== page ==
If you're only interested in having a blog to record what you cook and eat, and maybe sharing it with a few people, then this post is not intended for you. Keep your blog private or password protected and turn off comments.
However, if you plan to make your blog public and/or to participate in the blogging community in any way, this post might be useful. If you plan to write about recipes you make, recipes you discovered from other blogs, restaurants you've dined at, restaurants you've discovered from other blogs, or anything else you want to post. Or if you plan to comment on blogs or want people to comment on your blog. Basically, if your blog is online and public, read this.
In "Murky Boundaries," in the American Journalism Review June/July 2008, Kevin Rector said, "According to a survey published by the Pew Internet & American Life Project in July 2006, some 12 million American adults have blogs. Of those surveyed, 44 percent said they have been published elsewhere and 34 percent considered their blog a form of journalism. But at the same time, 55 percent said they blog using a pseudonym..."
In a BusinessWeek April 25, 2007 article by Heather Green titled, "With 15.5 Million Active Blogs, New Technorati Data Shows that Blogging Growth Seems to Be Peaking," showed a growth of 3.5 million.
In some cases and for some people, blogs have replaced many traditional forms of journalism. Specifically in the case of food blogging, no longer are people getting recipes or restaurant reviews solely from newspapers or magazines. Recipe compilation and restaurant review sites abound on the internet. What distinguishes food blogs apart from these websites is the personality of the blogger and the level of interaction you have with them.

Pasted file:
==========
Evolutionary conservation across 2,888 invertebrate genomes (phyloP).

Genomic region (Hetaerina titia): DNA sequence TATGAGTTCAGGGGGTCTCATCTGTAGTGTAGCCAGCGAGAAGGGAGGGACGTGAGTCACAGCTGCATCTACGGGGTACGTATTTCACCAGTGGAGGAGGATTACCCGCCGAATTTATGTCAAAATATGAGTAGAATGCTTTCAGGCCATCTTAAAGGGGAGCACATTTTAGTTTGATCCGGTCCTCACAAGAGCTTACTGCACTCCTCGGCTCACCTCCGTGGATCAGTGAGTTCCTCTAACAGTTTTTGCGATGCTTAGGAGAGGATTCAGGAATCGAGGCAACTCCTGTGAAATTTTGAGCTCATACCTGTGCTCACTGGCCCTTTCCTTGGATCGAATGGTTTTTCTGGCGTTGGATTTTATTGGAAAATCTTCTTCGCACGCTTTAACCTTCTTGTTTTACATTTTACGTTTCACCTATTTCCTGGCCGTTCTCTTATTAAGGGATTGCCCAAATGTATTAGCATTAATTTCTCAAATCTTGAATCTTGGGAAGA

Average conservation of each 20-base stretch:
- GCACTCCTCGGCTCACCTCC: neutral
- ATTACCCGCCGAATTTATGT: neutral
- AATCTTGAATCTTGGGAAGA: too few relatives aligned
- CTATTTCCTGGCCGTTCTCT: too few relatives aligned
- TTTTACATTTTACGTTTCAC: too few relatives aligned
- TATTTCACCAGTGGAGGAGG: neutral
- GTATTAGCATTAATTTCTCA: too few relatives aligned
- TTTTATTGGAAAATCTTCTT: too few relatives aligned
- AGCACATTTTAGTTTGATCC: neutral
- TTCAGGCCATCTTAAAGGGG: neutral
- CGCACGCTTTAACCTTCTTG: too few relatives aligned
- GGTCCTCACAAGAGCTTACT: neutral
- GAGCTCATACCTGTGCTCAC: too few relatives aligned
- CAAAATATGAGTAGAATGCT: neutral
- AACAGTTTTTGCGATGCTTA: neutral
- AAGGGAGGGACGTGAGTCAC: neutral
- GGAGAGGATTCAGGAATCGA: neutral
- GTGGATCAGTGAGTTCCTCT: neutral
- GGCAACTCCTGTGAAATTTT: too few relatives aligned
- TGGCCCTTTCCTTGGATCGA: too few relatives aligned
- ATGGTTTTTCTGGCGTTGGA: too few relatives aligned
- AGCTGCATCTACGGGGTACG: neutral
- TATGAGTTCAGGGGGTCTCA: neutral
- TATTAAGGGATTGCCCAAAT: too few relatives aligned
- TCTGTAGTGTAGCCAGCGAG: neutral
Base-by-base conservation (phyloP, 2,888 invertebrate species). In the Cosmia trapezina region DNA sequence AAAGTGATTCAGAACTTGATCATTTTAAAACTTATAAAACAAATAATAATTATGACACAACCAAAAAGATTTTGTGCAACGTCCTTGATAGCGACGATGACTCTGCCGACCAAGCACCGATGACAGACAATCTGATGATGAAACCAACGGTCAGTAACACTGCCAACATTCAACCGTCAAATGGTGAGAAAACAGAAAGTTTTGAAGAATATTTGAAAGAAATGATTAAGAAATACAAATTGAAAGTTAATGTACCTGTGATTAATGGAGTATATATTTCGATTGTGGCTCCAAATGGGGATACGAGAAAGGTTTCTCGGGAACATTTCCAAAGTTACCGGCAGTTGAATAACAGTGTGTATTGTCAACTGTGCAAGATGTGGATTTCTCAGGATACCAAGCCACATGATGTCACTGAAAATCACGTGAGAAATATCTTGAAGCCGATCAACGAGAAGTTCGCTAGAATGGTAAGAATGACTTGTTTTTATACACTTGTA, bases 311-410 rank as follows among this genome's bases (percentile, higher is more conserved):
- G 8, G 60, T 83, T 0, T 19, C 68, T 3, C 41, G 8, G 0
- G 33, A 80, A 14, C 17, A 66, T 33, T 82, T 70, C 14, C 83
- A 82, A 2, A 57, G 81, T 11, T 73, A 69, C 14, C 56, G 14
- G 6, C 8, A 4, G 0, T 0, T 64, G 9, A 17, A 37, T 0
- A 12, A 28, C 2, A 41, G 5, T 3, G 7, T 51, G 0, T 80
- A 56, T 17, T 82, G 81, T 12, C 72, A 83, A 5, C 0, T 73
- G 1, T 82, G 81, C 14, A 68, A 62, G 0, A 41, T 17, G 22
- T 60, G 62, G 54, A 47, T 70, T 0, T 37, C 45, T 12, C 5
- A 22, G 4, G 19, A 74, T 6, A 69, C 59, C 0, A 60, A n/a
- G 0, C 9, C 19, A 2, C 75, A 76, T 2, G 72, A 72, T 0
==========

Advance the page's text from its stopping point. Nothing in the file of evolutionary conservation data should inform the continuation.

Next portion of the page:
While I couldn't find exact figures for how many blogs are food blogs, I'll go with more than 2,000 as worthy of inclusion as decided by Food Blog Search.
Food Blog Search is maintained by food bloggers Elise Bauer of Simply Recipes, Kalyn Denny of Kalyn's Kitchen, and Alanna Kellogg of Kitchen Parade.
The "Food Blog Search: About" page summarizes why food blogs have become so popular.
"Food blogs are a wonderful source of recipes, stories, and opinions about food. These blogs are the labors of love of countless people from around the world who are so passionate about what they cook and eat they spend hours photographing and writing about it. Food bloggers usually give much more information and personal touches to what they write about than commercial cooking or recipe sites."So how do you go about jumping into the fray?
- How to Start a Food Blog
- On Blogging and Food Blogging
- Choosing a Blog Host
- Picking a Name: Be Clever, Original, and Memorable
- Posting: Frequency, Topics, and Accuracy
- Giving Credit: The Right Way to Link, Copyright, and "By," "Inspired," and "Adapted"
- Your Online Identity: Blogging Interactions and Comment Policies
- Photos: Photography Tips, Storage, and Watermarking
- Design: Layout, Navigation, and "Above the Fold"
- Blogrolling: Will You Be My Friend?
- Building Traffic: Participate in the Community and Respond to Your Stats
- Measuring Success: Cheerleader or Nerd?
- Public Relations: Handling the Freebies and the People
- Monetizing Your Hobby: To Ad or Not to Ad
- Bottomline: Have Fun, but Protect Your Work
1 year ago today, Che Bap (Vietnamese Corn Pudding with Tapioca Pearls and Coconut Milk).